A Challenging Drive

Peking Challenge
The Vodka Trail, BMWs stuffed with thugs, mud, selfless charity, bridgeless rivers and the trackless steppe.

  It sounds like the start of a generic action movie about today's Russia. But these are the obstacles and rewards facing drivers in the Peking Challenge -- a drive from Amsterdam to Beijing that will, for the second year in a row, commemorate the epic 1907 Peking to Paris Rally.

But this is no fight to the death.

"This is not a race. It's the opposite of the Paris to Dakar Rally," said Koen Bergers, a Belgian participating in this year's challenge. "In that race, all that matters is speed and the place you take. There is no contact with local culture."

In this race, however, "the slogan is 'We all arrive together, or we don't arrive,'" said Bergers, who is making the trip for the first time.

The challenge, beginning July 12, will follow the original route in reverse, this time leaving from Amsterdam. There are a few other differences too -- the race has been rebranded a challenge, and the prize, in the form of donations, will go to charity.

After five days of driving, teams from Holland, Belgium and Japan will arrive in Moscow on July 16. The teams will take a rest day in Moscow on July 17, and their machines may be on display in the city. The location will be announced at www.pekingchallenge.com closer to race day.

The challenge will finish 29 days later in Beijing, just a day before the opening ceremonies of the 2008 Olympics.

Like the original race, there are few rules, other than meeting at prearranged points on time, spending as little as possible on the machines and interacting with locals as much as possible.

"We saw the home movies from last year. We are prepared for the worst. Some people say 'oh God, you don't know if you'll arrive,' but that's why we want to do it. This is an adventure, so we will see what happens," Bergers said.

To prepare for the race, Bergers said he and his teammate, Chung Keung Siu, have been talking to world-renowned rally racers. They've been preparing physically as well.

"We've been doing some running and some walking," Bergers said. "The only thing we have to do is drive. My co-pilot has also bought a computer with thousands of languages in it," he added.

Of course, this would only be useful if an old man in a village outside of Perm would know the road to take to Beijing.

"After Moscow, you don't have any roads any more, and you have to drive all the way to Beijing," said Pieter van Mullekom, a Dutch participant in last year's inaugural race.

"Everything after Moscow was the hardest part of the trip," he said. "The roads in Russia are glued together with mud and tar."

The eight to 10 days spent on the roads between Cheboksary and Yekaterinburg were especially difficult last year.


Peking Challenge
Last year's challengers took a short break to admire the landscape before continuing their offroading on the way to China.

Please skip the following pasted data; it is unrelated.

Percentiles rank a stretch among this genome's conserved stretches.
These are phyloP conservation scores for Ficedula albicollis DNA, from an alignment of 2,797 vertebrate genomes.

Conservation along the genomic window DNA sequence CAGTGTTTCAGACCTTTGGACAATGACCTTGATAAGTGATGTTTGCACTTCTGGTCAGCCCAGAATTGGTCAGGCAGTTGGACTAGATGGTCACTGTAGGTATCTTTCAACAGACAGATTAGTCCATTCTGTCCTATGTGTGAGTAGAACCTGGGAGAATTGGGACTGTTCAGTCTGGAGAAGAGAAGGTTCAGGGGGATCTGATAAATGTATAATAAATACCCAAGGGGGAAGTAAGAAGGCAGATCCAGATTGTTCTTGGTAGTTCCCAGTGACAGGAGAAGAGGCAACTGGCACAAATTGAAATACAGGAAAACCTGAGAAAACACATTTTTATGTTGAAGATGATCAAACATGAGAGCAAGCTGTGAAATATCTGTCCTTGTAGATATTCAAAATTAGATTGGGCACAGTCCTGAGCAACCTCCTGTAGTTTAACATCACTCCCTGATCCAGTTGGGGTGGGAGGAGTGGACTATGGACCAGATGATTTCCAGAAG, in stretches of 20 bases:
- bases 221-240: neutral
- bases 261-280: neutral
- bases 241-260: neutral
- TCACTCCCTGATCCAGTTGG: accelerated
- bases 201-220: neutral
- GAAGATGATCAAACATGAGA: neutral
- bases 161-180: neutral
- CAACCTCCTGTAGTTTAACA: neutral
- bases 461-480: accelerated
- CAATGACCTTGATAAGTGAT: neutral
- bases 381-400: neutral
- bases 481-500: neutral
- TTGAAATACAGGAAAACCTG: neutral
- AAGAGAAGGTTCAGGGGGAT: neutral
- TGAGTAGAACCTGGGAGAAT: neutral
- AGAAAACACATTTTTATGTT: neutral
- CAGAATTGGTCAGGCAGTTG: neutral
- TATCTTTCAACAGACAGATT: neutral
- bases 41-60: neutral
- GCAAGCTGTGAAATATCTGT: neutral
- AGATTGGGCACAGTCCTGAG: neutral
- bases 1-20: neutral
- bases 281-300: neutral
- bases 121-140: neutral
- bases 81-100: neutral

The teams christened this part of the trip the Vodka Trail.

"The Vodka Trail is the part where it is very muddy and the people they met in the villages were all drinking vodka and so are the all the teams," said Marcia van der Hoest, the head of the press office for Global Challenges, the organization hosting the race.

"We came into some pretty difficult situations where you're on a dirt road and it ends, and all you have are some empty farm fields, and you're driving through bushes for hundreds of kilometers," said van Mullekom.

Somewhere around Omsk, three cars out of the four-car group van Mullekom was traveling with got stuck in a lake of mud. Without a winch on the front of his car, van Mullekom had to go back to the nearest village -- about a 100 kilometers away -- to borrow a tractor to pull the others out.

But it was events like these that brought the teams into close contact with the people of Russia.

"The challengers would come into a village where they invite you for food and vodka. It doesn't matter if the people don't have much, you are always welcome. That was very beautiful," van Mullekom said.

But racers also saw the massive problems facing people in rural Russia.

"You see a house with a fallen roof, but you still see a grandmother sitting behind the window. How does she live there?" said van Mullekom, the owner of a company and specialist in nuclear optics whose expertise came in useful after the Chernobyl accident.

"Everything that used to be Russia is falling apart. Everyone is moving to the cities. The farmers are not taking care of their land. For a Western European, that was difficult to see."

At one point, van Mullekom said, "we offered a grandfather money for the meal his family prepared for us, and he said the only thing he wanted was a picture of himself with his granddaughter."

But not everyone was friendly. Van Mullekom and his wife were almost carjacked at one point by a BMW full of men with shaved heads.

"My wife thought I was crazy at first, but we ended up having a terrific time."

The 2007 challenge included 15 teams and raised around 80,000 euros for charities such as Plan International, the Dutch Cancer Society, the Challenge For Charity Foundation, Dance for Life and Right to Play, said van der Hoest.

"This is just the beginning. We will raise more," she said.

Besides the Peking Challenge, Global Challenges also hosts the Amsterdam to Dakar Challenge, which has raised over 2 million euros through four races.

In the future, the company is planning to host a Siberia Challenge and a Red Sea Challenge to raise money for these charities.

When asked what problems he expected to face, Bergers, the first time racer, echoed van Mullekom's observations from last year.

"Russia is a very, very big country, so I would say we'll go through villages where not a lot of foreigners come and they will be very surprised," Bergers said.

"But I'm an optimist."